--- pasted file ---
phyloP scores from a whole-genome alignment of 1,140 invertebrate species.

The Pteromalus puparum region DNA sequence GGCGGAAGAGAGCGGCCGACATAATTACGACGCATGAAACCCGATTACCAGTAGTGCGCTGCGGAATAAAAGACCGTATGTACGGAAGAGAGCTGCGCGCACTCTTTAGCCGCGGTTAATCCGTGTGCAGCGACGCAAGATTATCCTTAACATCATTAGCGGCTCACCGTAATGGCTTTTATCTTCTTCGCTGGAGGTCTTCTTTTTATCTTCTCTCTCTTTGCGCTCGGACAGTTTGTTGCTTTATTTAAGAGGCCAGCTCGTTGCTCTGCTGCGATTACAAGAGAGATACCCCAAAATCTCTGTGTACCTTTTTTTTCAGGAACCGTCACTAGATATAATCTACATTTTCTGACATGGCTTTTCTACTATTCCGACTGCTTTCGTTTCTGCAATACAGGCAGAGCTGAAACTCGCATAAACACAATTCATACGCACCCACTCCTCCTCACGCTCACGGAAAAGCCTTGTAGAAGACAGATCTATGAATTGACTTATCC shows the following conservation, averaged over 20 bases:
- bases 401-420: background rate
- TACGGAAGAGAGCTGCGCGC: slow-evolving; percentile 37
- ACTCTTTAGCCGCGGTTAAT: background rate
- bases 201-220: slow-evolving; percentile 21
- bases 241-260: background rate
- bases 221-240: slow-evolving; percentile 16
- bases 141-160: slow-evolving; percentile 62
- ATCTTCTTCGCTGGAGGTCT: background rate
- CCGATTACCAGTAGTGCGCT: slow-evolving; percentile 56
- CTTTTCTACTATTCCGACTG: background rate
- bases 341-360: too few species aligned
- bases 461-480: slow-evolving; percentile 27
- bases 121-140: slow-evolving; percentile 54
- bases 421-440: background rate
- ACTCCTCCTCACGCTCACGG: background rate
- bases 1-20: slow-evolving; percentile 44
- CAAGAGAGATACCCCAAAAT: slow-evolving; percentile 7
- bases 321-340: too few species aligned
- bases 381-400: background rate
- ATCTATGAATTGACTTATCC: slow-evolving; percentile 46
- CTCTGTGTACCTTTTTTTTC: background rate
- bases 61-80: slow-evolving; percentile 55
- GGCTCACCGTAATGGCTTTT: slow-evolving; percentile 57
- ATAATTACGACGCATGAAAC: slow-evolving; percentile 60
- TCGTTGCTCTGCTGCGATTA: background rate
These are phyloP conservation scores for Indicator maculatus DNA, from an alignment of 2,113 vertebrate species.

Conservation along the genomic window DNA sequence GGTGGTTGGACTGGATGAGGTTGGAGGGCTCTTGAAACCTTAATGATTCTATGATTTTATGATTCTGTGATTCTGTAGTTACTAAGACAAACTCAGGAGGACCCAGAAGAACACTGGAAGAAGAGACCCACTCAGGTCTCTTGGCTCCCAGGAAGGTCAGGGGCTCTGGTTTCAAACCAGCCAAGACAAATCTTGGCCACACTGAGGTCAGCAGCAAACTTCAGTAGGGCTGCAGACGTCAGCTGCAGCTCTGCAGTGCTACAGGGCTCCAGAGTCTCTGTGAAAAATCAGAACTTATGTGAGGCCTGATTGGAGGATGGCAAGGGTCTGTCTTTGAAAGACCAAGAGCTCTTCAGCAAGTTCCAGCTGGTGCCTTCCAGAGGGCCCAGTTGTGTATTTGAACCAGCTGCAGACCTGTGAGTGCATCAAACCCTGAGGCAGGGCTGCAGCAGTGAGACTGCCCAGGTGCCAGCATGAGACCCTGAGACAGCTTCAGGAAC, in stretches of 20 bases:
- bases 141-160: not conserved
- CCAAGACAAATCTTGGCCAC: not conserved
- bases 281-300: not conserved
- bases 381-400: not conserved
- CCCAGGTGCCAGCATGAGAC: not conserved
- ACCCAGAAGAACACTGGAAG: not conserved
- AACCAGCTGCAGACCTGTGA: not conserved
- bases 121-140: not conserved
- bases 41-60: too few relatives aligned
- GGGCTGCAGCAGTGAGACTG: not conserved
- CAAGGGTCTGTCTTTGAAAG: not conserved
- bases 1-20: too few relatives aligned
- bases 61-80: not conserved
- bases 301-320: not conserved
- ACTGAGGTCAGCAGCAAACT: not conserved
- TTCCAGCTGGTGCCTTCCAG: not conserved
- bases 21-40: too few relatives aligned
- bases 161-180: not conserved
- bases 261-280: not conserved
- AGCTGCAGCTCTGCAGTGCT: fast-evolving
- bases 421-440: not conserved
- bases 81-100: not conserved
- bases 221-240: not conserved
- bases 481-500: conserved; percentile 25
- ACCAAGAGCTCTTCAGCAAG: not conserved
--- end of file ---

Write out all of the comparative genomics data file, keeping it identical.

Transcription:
phyloP scores from a whole-genome alignment of 1,140 invertebrate species.

The Pteromalus puparum region DNA sequence GGCGGAAGAGAGCGGCCGACATAATTACGACGCATGAAACCCGATTACCAGTAGTGCGCTGCGGAATAAAAGACCGTATGTACGGAAGAGAGCTGCGCGCACTCTTTAGCCGCGGTTAATCCGTGTGCAGCGACGCAAGATTATCCTTAACATCATTAGCGGCTCACCGTAATGGCTTTTATCTTCTTCGCTGGAGGTCTTCTTTTTATCTTCTCTCTCTTTGCGCTCGGACAGTTTGTTGCTTTATTTAAGAGGCCAGCTCGTTGCTCTGCTGCGATTACAAGAGAGATACCCCAAAATCTCTGTGTACCTTTTTTTTCAGGAACCGTCACTAGATATAATCTACATTTTCTGACATGGCTTTTCTACTATTCCGACTGCTTTCGTTTCTGCAATACAGGCAGAGCTGAAACTCGCATAAACACAATTCATACGCACCCACTCCTCCTCACGCTCACGGAAAAGCCTTGTAGAAGACAGATCTATGAATTGACTTATCC shows the following conservation, averaged over 20 bases:
- bases 401-420: background rate
- TACGGAAGAGAGCTGCGCGC: slow-evolving; percentile 37
- ACTCTTTAGCCGCGGTTAAT: background rate
- bases 201-220: slow-evolving; percentile 21
- bases 241-260: background rate
- bases 221-240: slow-evolving; percentile 16
- bases 141-160: slow-evolving; percentile 62
- ATCTTCTTCGCTGGAGGTCT: background rate
- CCGATTACCAGTAGTGCGCT: slow-evolving; percentile 56
- CTTTTCTACTATTCCGACTG: background rate
- bases 341-360: too few species aligned
- bases 461-480: slow-evolving; percentile 27
- bases 121-140: slow-evolving; percentile 54
- bases 421-440: background rate
- ACTCCTCCTCACGCTCACGG: background rate
- bases 1-20: slow-evolving; percentile 44
- CAAGAGAGATACCCCAAAAT: slow-evolving; percentile 7
- bases 321-340: too few species aligned
- bases 381-400: background rate
- ATCTATGAATTGACTTATCC: slow-evolving; percentile 46
- CTCTGTGTACCTTTTTTTTC: background rate
- bases 61-80: slow-evolving; percentile 55
- GGCTCACCGTAATGGCTTTT: slow-evolving; percentile 57
- ATAATTACGACGCATGAAAC: slow-evolving; percentile 60
- TCGTTGCTCTGCTGCGATTA: background rate
These are phyloP conservation scores for Indicator maculatus DNA, from an alignment of 2,113 vertebrate species.

Conservation along the genomic window DNA sequence GGTGGTTGGACTGGATGAGGTTGGAGGGCTCTTGAAACCTTAATGATTCTATGATTTTATGATTCTGTGATTCTGTAGTTACTAAGACAAACTCAGGAGGACCCAGAAGAACACTGGAAGAAGAGACCCACTCAGGTCTCTTGGCTCCCAGGAAGGTCAGGGGCTCTGGTTTCAAACCAGCCAAGACAAATCTTGGCCACACTGAGGTCAGCAGCAAACTTCAGTAGGGCTGCAGACGTCAGCTGCAGCTCTGCAGTGCTACAGGGCTCCAGAGTCTCTGTGAAAAATCAGAACTTATGTGAGGCCTGATTGGAGGATGGCAAGGGTCTGTCTTTGAAAGACCAAGAGCTCTTCAGCAAGTTCCAGCTGGTGCCTTCCAGAGGGCCCAGTTGTGTATTTGAACCAGCTGCAGACCTGTGAGTGCATCAAACCCTGAGGCAGGGCTGCAGCAGTGAGACTGCCCAGGTGCCAGCATGAGACCCTGAGACAGCTTCAGGAAC, in stretches of 20 bases:
- bases 141-160: not conserved
- CCAAGACAAATCTTGGCCAC: not conserved
- bases 281-300: not conserved
- bases 381-400: not conserved
- CCCAGGTGCCAGCATGAGAC: not conserved
- ACCCAGAAGAACACTGGAAG: not conserved
- AACCAGCTGCAGACCTGTGA: not conserved
- bases 121-140: not conserved
- bases 41-60: too few relatives aligned
- GGGCTGCAGCAGTGAGACTG: not conserved
- CAAGGGTCTGTCTTTGAAAG: not conserved
- bases 1-20: too few relatives aligned
- bases 61-80: not conserved
- bases 301-320: not conserved
- ACTGAGGTCAGCAGCAAACT: not conserved
- TTCCAGCTGGTGCCTTCCAG: not conserved
- bases 21-40: too few relatives aligned
- bases 161-180: not conserved
- bases 261-280: not conserved
- AGCTGCAGCTCTGCAGTGCT: fast-evolving
- bases 421-440: not conserved
- bases 81-100: not conserved
- bases 221-240: not conserved
- bases 481-500: conserved; percentile 25
- ACCAAGAGCTCTTCAGCAAG: not conserved